WASHINGTON (AFP) – For countless generations prior to European colonisation, Canada’s Indigenous people relied on caribou both as a source of subsistence and as an integral part of their cultural practices.
Hunting and butchering the animal in frigid temperatures was long seen as a rite of passage, and members of the First Nations were the first to detect their serious decline.
“Fundamentally we are people of caribou,” director of Canada’s Indigenous Leadership Initiative and a member of the Innu nation Valerie Courtois told AFP. “Caribou is what has really enabled us to survive, and to be who we are.”
Today the species, which is known as reindeer outside North America, is endangered across much of Canada as a result of widespread habitat destruction from logging, roadbuilding, construction of transmission lines and more.
But an innovative pilot programme led by Indigenous people might show a path to wider recovery. The case highlights the value of Indigenous stewardship in protecting ecosystems that benefit all humanity.
As detailed in a March 2022 paper in Ecological Applications, the Klinse-Za subpopulation of caribou in British Columbia were once so plentiful they were described as “bugs on the landscape” but by 2013 had dwindled to just 38 animals.
That year, the First Nations of West Moberly and Saulteau devised a plan that saw them first cull wolves to reduce caribou predation, then added a maternal pen-fenced enclosures for females to birth and raise calves.
Their efforts saw the number of caribou of the herd triple in the area from 38 to 114.
With the threat of localised extinction averted, the two nations signed an agreement in 2020 with the governments of British Columbia and Canada to secure 7,900 square kilometres of land for caribou, hoping to eventually revive their traditional hunt.
“When you protect caribou, a lot of animals come along for the ride,” conservation scientist with nonprofit Nature United Ronnie Drever told AFP.
“Good caribou conservation is also climate action,” he added, because the old-growth forests and peatlands they live on are invaluable carbon sinks.
Globally, Indigenous people own or use a quarter of the world’s land, but safeguard 80 per cent of remaining biodiversity – testament to centuries of sustainable practices that modern science is only just starting to understand.
A paper published this October in Current Biology looked at tropical forests across Asia, Africa, and the Americas, finding those located on protected Indigenous lands were the “healthiest, highest functioning, most diverse, and most ecologically resilient”.
A 2019 paper in Environmental Science & Policy analysed more than 15,000 areas in Canada, Brazil and Australia.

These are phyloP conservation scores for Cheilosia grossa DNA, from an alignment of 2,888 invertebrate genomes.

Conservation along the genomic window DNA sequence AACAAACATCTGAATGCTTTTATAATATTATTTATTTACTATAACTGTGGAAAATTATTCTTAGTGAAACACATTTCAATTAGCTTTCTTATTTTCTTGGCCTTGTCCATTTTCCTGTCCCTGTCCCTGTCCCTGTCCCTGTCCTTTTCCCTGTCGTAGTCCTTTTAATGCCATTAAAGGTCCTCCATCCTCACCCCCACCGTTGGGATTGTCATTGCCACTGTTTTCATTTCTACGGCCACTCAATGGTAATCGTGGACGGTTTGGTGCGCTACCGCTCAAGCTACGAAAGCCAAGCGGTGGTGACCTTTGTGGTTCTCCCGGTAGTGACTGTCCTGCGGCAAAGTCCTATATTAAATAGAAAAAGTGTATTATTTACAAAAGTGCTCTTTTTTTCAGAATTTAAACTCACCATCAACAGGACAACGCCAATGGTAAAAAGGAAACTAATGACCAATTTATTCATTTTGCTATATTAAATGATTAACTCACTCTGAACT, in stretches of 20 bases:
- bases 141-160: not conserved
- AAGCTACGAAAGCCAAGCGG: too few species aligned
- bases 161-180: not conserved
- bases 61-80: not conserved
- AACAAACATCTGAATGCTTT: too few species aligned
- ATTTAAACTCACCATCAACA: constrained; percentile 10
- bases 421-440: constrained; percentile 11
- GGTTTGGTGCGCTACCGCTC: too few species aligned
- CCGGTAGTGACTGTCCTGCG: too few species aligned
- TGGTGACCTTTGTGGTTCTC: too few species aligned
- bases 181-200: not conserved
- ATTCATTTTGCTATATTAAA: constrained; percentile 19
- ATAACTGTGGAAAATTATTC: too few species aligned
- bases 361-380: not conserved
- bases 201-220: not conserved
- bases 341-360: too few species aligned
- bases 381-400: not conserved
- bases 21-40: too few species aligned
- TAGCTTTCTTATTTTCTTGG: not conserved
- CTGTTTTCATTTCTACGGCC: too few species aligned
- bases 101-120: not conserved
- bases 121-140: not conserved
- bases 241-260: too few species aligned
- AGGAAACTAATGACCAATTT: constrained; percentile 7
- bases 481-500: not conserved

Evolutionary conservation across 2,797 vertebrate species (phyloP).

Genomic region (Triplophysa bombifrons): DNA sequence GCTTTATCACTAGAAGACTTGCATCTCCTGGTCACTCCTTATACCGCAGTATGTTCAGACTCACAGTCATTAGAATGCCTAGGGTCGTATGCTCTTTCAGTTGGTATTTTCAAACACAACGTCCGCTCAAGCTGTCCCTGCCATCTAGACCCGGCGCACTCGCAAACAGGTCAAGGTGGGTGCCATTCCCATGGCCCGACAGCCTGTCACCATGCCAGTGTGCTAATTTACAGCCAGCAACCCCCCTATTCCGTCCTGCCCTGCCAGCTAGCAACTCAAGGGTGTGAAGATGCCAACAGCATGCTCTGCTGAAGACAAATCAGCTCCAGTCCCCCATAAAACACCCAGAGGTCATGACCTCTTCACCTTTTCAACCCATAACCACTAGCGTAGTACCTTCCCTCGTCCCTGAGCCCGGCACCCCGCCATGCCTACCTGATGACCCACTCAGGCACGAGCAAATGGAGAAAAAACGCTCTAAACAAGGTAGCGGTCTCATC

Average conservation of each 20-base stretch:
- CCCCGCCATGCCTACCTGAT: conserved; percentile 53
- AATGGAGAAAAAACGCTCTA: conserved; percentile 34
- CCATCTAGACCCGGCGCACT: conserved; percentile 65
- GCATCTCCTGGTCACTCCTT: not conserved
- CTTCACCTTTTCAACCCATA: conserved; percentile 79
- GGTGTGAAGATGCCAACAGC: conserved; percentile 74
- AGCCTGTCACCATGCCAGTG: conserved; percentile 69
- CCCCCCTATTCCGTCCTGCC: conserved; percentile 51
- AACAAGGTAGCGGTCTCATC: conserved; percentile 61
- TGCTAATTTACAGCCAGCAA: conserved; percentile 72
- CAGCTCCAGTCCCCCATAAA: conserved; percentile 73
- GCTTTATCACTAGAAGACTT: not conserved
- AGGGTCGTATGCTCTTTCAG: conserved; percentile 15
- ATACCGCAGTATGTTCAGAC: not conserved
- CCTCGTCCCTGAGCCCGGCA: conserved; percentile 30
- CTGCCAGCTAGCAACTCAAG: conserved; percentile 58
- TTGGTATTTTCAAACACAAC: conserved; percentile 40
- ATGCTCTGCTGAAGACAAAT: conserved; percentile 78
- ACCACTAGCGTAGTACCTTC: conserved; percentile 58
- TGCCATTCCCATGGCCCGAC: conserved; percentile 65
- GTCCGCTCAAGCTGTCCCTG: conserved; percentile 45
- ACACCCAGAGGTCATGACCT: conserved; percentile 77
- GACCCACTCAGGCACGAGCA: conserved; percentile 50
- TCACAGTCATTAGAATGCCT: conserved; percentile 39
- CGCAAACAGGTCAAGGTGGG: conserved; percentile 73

It found that the total number of birds, mammals, amphibians and reptiles were highest on lands managed or co-managed by Indigenous communities.
Protected areas like parks and wildlife reserves had the second highest levels of biodiversity, followed by areas that were not protected.
“This suggests that it’s the land-management practices of many Indigenous communities that are keeping species numbers high,” said lead author Richard Schuster, in a statement.
Lawyer and biodiversity expert with the International Indigenous Forum on Biodiversity Jennifer Tauli Corpuz, of the Kankana-ey Igorot people of the Philippines stressed that collaborative efforts were crucial.
“Conservation does not have a good history with Indigenous peoples, it’s resulted in displacement,” she told AFP.
National parks established on Euro-American notions that the land was once pristine “wilderness” typically prohibited Indigenous peoples from exercising their customary land uses, and forcibly displaced many from their ancestral homes.
Instead, she said, the rights of Indigenous groups need to be woven into the fabric of the new global biodiversity deal – including a cornerstone pledge to protect 30 per cent of land and water by 2030. Indigenous groups said they should have greater autonomy to take the lead as managers of protected areas, arguing their successful record demonstrates they can pursue economic activity sustainably.
“The current biodiversity crisis is often depicted as a struggle to preserve untouched habitats,” said a study published last year in the Proceedings of the National Academy of Sciences, which found that areas untouched by people were almost as rare 12,000 years ago as they are today.
“Current biodiversity losses are caused not by human conversion or degradation of untouched ecosystems, but rather by the appropriation, colonisation, and intensification of use in lands inhabited and used by prior societies,” it concluded.